6 miles, 0 locks. (79, 44)
Day 8 - Friday 14 September
We had an appointment with Douglas Nethercleft at 10, so at about 9.30 we moved across to the water point to fill the tank. Douglas met us there. We explained to him that we'd done quite a lot of cruising, but wanted to learn some of the tricks to help us in difficult situations. We learned how to spin the boat in its own length, the procedure when there's a man overboard, and what to do in the even of an engine failure. Some of the exercises we did in Calcutt Marina, others out on the canal.
At the end of the day, we moored at Calcutt Wharf to wait for Adrian's mother, who'd be joining us for the rest of the trip. Her taxi from Leamington Spa railway station arrived eventually (the driver didn't know where Calcutt Boats were, and went first to Kate Boats at Stockton Top!). We went back up to the top of the locks and moored in the same place as the night before, although facing the other way. The sunset over the reservoir was beautiful.
5 miles, 8 locks. (84, 52)
Day 9 - Saturday 15 September
An excellent day's boating, in glorious weather. We slipped away at about 8.20, and turned right at Napton Junction on the South Oxford. It was very busy with Calcutt, Black Prince, and Napton hire boats returning to base.
We went up the bottom Napton lock without delay, but there were four boats waiting in the pound above. Progress was slow but pleasant, and we finally got to the top at 1pm. We stopped for water at Marston Doles, and had lunch while the tank filled. The summit pound was every bit as twisty as it looks on the map. I can't remember anywhere else where you see a bridge ahead which appears to be at right angles to the canal, only to find yourself going through it a few minutes later.
We arrived at Fenny Compton at about 4pm, and decided to stop for the night. The shop shown in the guide book no longer exists, but another boater told me about a mobile butcher which visits Bridge 136. Sure enough, a few minutes later there it was. I bought chicken, bacon, sausages, all of which proved to be excellent. The van visits the bridge between 4 and 4.45 each Wednesday and Saturday. In the evening, we went for dinner at the Wharf Inn. The food was good, but the service was dreadful.
12 miles, 9 locks. (96, 61)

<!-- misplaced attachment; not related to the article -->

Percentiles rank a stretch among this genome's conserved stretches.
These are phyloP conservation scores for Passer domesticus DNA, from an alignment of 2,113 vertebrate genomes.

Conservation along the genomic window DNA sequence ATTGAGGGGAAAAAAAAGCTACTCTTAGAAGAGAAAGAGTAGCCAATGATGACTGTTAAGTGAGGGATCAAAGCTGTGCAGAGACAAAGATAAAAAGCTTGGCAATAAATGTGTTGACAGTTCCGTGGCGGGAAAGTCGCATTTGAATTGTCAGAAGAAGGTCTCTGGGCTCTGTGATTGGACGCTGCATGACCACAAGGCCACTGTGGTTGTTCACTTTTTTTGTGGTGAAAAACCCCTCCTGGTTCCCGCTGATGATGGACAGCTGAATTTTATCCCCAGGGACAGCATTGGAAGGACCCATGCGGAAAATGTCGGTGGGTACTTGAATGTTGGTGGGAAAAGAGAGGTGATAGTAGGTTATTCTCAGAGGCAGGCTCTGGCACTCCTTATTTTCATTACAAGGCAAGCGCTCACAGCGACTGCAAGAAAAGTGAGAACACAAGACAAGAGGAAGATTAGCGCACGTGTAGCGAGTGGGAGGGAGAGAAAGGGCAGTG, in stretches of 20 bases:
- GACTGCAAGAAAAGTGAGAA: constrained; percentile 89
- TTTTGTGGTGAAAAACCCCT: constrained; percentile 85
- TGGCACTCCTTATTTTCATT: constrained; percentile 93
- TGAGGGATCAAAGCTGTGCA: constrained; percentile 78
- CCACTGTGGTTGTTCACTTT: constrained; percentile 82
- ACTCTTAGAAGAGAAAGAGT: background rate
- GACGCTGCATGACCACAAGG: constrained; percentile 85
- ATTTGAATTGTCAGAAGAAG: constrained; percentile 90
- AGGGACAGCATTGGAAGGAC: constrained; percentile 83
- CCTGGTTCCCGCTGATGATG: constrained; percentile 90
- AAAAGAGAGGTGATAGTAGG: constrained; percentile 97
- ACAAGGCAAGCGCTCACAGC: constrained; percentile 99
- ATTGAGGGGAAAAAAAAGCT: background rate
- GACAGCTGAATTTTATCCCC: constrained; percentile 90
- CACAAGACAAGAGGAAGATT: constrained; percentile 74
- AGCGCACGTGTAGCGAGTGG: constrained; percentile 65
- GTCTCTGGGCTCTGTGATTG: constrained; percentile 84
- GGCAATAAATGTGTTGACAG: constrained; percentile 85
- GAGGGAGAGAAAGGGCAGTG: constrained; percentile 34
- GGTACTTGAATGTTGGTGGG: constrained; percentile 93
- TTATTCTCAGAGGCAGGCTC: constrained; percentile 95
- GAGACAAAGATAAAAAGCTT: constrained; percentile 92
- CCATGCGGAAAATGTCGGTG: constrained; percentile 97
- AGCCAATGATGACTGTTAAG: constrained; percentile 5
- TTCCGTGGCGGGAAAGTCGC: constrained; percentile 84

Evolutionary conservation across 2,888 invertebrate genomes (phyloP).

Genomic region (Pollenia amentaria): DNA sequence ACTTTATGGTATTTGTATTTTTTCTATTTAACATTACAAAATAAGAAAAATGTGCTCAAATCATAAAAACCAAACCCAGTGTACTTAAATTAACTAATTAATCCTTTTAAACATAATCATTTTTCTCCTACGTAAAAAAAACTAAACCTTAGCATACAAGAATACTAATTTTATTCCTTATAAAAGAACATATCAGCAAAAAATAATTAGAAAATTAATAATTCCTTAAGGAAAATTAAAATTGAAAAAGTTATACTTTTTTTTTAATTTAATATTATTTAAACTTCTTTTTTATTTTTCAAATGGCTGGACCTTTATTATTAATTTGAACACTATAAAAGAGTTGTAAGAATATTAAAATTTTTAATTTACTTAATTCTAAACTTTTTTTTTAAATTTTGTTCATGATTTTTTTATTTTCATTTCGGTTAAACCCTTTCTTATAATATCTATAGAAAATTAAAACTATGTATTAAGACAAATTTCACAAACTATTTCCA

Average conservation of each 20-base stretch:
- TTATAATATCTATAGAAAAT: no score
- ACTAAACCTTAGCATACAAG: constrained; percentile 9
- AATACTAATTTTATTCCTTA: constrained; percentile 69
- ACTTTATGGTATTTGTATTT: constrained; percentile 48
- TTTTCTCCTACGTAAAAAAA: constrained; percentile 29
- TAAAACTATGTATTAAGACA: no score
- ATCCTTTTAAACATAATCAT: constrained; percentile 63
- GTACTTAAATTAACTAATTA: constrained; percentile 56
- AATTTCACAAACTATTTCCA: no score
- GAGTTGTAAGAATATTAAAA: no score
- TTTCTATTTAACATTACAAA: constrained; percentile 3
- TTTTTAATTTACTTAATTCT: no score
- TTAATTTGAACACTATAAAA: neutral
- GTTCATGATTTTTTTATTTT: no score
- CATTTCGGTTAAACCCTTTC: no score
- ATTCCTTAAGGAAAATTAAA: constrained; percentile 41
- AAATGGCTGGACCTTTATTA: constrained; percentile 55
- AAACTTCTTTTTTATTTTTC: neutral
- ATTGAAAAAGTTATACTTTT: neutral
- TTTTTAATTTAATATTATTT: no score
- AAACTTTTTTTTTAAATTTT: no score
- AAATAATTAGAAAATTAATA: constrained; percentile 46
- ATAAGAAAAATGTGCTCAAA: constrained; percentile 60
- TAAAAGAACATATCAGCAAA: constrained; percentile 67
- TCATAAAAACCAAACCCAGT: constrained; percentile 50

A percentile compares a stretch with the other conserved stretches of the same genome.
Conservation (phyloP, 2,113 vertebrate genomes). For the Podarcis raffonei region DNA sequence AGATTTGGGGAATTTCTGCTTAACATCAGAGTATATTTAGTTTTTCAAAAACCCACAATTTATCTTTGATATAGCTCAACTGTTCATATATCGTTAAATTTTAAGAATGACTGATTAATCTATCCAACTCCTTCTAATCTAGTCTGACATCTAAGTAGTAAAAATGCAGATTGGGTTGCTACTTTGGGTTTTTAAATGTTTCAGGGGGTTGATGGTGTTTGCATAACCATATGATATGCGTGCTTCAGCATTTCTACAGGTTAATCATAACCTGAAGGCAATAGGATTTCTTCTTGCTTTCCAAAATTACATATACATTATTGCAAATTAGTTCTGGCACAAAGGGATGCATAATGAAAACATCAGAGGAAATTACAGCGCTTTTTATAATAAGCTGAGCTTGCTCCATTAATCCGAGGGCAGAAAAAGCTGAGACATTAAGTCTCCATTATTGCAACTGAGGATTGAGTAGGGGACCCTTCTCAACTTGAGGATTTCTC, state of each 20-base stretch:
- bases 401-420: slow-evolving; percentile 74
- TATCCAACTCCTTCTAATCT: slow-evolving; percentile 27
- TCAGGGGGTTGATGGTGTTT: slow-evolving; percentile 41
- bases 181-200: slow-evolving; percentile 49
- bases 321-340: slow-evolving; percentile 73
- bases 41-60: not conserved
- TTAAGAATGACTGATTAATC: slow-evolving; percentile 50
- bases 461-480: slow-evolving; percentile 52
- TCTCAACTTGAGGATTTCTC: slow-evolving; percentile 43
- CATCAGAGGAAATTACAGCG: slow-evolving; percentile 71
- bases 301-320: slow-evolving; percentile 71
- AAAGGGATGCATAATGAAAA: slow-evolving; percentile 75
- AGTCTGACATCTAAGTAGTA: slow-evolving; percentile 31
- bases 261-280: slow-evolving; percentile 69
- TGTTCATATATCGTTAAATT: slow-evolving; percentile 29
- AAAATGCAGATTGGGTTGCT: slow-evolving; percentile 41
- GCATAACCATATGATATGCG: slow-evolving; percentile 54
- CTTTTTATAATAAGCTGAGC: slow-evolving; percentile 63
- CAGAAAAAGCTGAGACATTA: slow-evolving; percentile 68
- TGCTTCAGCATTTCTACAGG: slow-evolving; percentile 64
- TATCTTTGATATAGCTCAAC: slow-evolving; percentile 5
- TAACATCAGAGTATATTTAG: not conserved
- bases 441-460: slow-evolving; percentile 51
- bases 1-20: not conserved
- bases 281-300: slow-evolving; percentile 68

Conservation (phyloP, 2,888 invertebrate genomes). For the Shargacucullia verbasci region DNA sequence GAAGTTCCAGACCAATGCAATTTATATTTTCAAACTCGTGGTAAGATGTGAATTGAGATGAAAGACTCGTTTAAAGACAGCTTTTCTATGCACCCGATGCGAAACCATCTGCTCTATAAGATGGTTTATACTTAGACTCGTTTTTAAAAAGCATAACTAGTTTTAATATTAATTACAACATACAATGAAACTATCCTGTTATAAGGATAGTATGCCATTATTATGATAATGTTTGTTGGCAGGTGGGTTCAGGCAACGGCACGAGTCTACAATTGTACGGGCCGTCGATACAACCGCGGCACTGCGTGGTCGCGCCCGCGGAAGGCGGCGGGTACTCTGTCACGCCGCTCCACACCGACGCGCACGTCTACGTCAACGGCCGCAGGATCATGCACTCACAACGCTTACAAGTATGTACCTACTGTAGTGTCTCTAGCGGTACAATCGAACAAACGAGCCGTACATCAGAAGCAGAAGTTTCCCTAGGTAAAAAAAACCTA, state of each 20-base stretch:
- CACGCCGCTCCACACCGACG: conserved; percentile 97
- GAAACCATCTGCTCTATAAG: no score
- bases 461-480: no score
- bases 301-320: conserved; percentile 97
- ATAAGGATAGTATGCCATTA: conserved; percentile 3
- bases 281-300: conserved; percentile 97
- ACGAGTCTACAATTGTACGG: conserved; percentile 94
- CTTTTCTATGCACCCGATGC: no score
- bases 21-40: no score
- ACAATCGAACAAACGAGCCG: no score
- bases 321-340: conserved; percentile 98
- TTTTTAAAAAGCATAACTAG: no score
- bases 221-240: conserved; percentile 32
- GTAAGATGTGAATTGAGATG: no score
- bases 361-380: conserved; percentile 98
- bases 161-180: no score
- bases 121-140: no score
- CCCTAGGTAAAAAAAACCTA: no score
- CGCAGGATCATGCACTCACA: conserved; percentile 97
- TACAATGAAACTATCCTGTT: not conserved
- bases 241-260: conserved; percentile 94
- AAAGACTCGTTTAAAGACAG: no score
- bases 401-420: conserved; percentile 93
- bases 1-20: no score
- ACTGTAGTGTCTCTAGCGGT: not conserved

Day 10 - Sunday 16 September
The Fenny 'Tunnel' with its very narrow section was negotiated without another boat in sight. The five Claydon Locks took just 40 minutes, thanks to a few boats coming the other way. We'd planned to stop for water at Cropredy, but it was chaos below the locks so we kept moving. We stopped for shopping in Banbury, managing to find a space right in the centre of town.
We continued south, and moored for the night just before Bridge 172, before the noise of the M40 became too much. It was a lovely evening, so we cleaned the brass, and cooked on board.
12 miles, 13 locks. (108, 74)
Day 11 - Monday 17 September
A day of many isolated locks, many of them with pretty cottages. Anyho Lock is diamond shaped and very shallow. The next one, Somerton Deep Lock, is very deep at 12 feet.
Lower Heyford was another chaotic spot, with moored boats, boats trying to get to the wharf, and hire boats which didn't seem to know what they wanted to do. We'd planned to turn at the winding hole here, but had a message from OwnerShips on the boat phone to say the owner due to have the boat next week had cancelled. To get a couple of extra days on the boat, we needed to be the first to phone the office after 9.30 the next morning. I managed to arrange a couple of extra days off work. We decided to carry on to Enslow, where there was a winding hole to use if we didn't manage to phone OwnerShips in time and had to head back for Friday morning. If we got the extra couple of days, we'd be off to Oxford.
16 miles, 10 locks. (124, 84)
Day 12 - Tuesay 18 September
Rain overnight, but the morning dawned bright, sunny, and warm. We moved across the canal to Kingsground Narrowboats for diesel (at 50p per litre), and pumpouts (at £12). Adrian phoned OwnerShips on the dot on 9.30, to be told we'd been beaten to it. However, the owners who'd phoned first wanted to pick the boat up on Sunday afternoon, so we rang them and agreed that we'd have it back at Stockton Top by noon on Sunday. Our trip to Oxford was on!
The locks on the southernmost part of the Oxford canal don't seem very well maintained. The bottom gates don't open fully, making the exit very narrow. In addition there are lots of moored boats, so progress was slow. The River Cherwell section was beautiful, and ended with another diamond shaped lock.
We stopped at Thrupp for water, and then negotiated the 90 degree turn under the lift bridge. We'd heard lots about the stretch from Duke's Cut to the end of the canal, with a number of people telling us it was to be avoided. We went along it anyway, it it's really not bad at all. True there are a few lines of fairly scruffy boats, but they're certainly not the eyesore some people make out. Further into town, we passed a huge building site, where waterside flats are going up.